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Were you aware that your chance of developing age-related hearing loss can be increased if you have high blood pressure?

Age-related hearing loss usually begins to manifest in your 40s, 50s, or 60s. Your symptoms could progress slowly and be largely invisible, but this kind of hearing loss is permanent. Years of noise damage is typically the cause. So how is hearing loss a result of hypertension? The blood vessels in your ears and your blood vessels in general can be damaged by high blood pressure.

What is blood pressure (and why does it matter?)

Blood pressure is a measure of how rapidly blood moves through your circulatory system. When the blood flows quicker than normal it means you have high blood pressure. Damage to your blood vessels can occur over time because of this. These blood vessels that have been harmed lose their elasticity and often become blocked. A blockage can result in a stroke or other cardiovascular problems. That’s one reason why healthcare professionals frequently pay close attention to your blood pressure.

So, what is considered to be high blood pressure?

The basic ratings for blood pressure include the following:

  • Normal: 120/8o
  • Stage 1 Hypertension: 130-139/80-89
  • Stage 2 Hypertension: 140 or Higher/90 or higher

A hypertensive crisis occurs when your blood pressure goes over 180/120. Immediate treatment is needed when this occurs.

How is hearing loss caused by hypertension?

The blood vessels in your ear and your whole body can be damaged by hypertension. Normally, the nerves in your ear will also be compromised along with these blood vessels. Likewise, high blood pressure can negatively affect the stereocilia in your ear (the little hairs responsible for sensing vibrations). These stereocilia are not able to self-regeneration, so any damage they incur is permanent.

So regardless of the specific cause, irreversible hearing loss can be the result of any damage. Research indicates that those with healthy blood pressure readings tend to have a much lower prevalence of hearing loss. Those who reported higher blood pressure were also more likely to have more extreme hearing loss. The findings of the study make clear that keeping your blood pressure under control can help you avoid the effects of hearing loss.

What does high blood pressure make your ears feel like?

Normally, the symptoms of high blood pressure are barely detectable. So-called “hot ears” are not a sign of high blood pressure. “Hot ears” is an affliction where your ears feel hot and become red. Typically, it’s a sign of changes in blood flow related to emotions, hormones, and other non-blood pressure-associated issues.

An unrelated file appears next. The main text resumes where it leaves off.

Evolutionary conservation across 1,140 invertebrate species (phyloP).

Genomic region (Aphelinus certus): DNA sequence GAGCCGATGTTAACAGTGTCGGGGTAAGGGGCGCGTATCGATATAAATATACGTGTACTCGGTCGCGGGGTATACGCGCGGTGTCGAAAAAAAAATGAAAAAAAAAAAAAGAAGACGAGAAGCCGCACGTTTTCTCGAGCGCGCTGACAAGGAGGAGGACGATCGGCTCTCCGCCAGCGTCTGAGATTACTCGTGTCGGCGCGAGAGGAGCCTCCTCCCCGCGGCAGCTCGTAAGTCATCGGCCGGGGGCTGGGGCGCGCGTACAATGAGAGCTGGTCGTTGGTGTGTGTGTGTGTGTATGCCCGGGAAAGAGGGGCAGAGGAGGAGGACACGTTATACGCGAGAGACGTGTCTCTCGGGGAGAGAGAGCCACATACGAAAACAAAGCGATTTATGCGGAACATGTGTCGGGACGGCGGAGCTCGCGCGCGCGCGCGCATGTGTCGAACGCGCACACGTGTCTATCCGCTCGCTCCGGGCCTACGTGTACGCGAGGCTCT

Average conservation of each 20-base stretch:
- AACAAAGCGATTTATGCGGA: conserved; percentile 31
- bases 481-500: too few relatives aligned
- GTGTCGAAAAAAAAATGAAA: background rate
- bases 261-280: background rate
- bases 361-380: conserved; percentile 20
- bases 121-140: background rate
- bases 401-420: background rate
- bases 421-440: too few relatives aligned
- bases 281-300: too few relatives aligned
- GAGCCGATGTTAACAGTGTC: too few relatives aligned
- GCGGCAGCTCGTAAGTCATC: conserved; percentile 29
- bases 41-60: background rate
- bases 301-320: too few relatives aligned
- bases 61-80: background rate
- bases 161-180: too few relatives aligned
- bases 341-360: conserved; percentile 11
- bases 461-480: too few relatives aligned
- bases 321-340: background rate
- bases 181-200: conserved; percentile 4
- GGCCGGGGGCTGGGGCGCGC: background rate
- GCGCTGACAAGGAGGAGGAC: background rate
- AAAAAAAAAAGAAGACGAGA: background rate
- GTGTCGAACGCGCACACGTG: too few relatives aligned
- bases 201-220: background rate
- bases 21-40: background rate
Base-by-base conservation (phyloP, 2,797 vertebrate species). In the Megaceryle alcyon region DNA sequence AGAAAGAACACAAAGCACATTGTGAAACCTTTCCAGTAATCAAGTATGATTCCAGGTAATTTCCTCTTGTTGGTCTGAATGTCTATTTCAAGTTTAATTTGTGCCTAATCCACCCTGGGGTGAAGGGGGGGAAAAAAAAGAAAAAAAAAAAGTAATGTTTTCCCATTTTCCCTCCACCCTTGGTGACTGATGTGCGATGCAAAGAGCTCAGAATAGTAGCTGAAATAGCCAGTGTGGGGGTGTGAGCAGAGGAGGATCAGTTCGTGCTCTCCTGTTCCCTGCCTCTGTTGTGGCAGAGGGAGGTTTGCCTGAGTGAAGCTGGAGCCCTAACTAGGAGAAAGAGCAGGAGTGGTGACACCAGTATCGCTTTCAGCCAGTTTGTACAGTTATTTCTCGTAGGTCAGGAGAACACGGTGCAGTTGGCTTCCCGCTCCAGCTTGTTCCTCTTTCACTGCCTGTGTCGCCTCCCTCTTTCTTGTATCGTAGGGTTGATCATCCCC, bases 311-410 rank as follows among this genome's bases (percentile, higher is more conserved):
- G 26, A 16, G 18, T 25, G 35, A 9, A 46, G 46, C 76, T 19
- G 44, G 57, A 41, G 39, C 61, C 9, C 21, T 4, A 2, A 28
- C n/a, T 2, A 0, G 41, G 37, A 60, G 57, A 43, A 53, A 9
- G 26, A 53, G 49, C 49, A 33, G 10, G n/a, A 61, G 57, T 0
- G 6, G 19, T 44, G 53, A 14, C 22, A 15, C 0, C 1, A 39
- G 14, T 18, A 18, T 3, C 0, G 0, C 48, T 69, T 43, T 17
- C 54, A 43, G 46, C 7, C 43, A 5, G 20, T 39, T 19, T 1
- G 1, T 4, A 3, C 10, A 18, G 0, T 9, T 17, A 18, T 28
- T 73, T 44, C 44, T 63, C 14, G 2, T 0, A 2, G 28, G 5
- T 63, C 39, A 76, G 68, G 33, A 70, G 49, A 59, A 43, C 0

In some cases, high blood pressure can worsen tinnitus symptoms. But if your tinnitus was a result of high blood pressure, how would you know? The only way to tell for sure is to speak with your doctor. In general, however, tinnitus is not a sign of high blood pressure. There’s a reason that high blood pressure is frequently called “the silent killer”.

Typically, it isn’t until you get your vitals taken at your annual exam that high blood pressure is detected. It’s a good reason to be certain you don’t miss those regular appointments.

How is high blood pressure treated?

Normally, there are a number of factors that contribute to high blood pressure. As a result, you may have to take several different steps and use a variety of approaches to effectively lower your blood pressure. Your primary care physician should be where you address your high blood pressure. That management might look like the following:

  • Take medication as prescribed: In some cases, no amount of diet and exercise can counter or successfully manage high blood pressure. In those instances, (and even in cases where lifestyle changes have worked), medication may be necessary to help you control your hypertension.
  • Diet changes: Your blood pressure can be lowered by eating a Mediterranean diet. Basically, stay away from foods like red meats and eat more vegetables and fruits.
  • Avoid sodium: Pay attention to the amount of salt in your food, particularly processed foods. Steer clear of processed food when possible and find lower sodium alternatives if you can.
  • Get more exercise: Getting regular exercise (or simply getting your body moving on a regular basis) can help decrease your overall blood pressure.

You and your primary care provider will formulate a treatment plan to deal with your blood pressure. Can hearing loss from high blood pressure be reversed? In some cases the answer is yes and in others not so much. There is some evidence to suggest that lowering your blood pressure can help revive your hearing, at least in part. But at least some of the damage will likely be permanent.

Your hearing will have a better chance of recovering if you address your blood pressure promptly.

Safeguarding your hearing

You can safeguard your hearing in other ways besides lowering your blood pressure. This could include:

  • Avoiding loud venues and events: Loud noises should be avoided because they can cause damage. If you absolutely need to be in a setting with overly loud noise, at least limit your exposure time.
  • Wear hearing protection: Earmuff, earplugs, and even noise canceling headphones can help you protect your hearing.
  • Talk to us: Getting your hearing tested regularly can help you maintain your hearing and detect any hearing loss early.

If you have high blood pressure and are noticing symptoms of hearing loss, make sure to book an appointment with us so we can help you address your hearing loss and protect your hearing health.

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The site information is for educational and informational purposes only and does not constitute medical advice. To receive personalized advice or treatment, schedule an appointment.